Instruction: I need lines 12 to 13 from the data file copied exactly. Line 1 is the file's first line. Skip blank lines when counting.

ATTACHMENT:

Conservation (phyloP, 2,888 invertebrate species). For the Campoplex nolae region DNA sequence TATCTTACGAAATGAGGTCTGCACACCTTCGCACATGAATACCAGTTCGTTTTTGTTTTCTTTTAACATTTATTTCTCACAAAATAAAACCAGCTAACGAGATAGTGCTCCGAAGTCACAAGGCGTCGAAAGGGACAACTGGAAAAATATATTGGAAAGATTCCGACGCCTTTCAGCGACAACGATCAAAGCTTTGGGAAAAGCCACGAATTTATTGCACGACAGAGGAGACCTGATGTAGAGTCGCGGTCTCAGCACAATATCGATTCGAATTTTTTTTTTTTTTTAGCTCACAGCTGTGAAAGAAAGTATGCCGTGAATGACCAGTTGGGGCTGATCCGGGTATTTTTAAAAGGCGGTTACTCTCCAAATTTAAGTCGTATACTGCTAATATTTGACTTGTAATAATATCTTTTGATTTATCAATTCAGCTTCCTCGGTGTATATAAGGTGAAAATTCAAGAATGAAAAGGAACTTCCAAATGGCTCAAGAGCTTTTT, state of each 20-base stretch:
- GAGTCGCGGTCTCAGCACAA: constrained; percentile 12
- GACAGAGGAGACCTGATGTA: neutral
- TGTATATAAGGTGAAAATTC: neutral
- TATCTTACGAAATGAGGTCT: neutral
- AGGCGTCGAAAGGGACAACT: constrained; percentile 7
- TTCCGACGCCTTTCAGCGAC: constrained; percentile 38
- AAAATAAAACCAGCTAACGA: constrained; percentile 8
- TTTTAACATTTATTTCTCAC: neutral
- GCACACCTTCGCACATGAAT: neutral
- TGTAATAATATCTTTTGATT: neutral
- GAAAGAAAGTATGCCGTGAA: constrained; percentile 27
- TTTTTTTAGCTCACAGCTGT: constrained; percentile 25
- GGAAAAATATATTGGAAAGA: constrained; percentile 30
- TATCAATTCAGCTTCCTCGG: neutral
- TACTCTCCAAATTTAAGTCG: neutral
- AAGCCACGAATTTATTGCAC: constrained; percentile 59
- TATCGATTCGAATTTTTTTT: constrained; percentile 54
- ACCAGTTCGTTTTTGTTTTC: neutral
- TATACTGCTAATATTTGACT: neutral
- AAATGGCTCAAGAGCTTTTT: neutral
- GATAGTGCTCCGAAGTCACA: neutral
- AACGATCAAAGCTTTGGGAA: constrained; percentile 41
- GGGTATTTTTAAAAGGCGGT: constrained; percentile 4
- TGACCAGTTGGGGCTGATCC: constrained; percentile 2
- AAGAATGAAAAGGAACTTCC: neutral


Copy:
- GAAAGAAAGTATGCCGTGAA: constrained; percentile 27
- TTTTTTTAGCTCACAGCTGT: constrained; percentile 25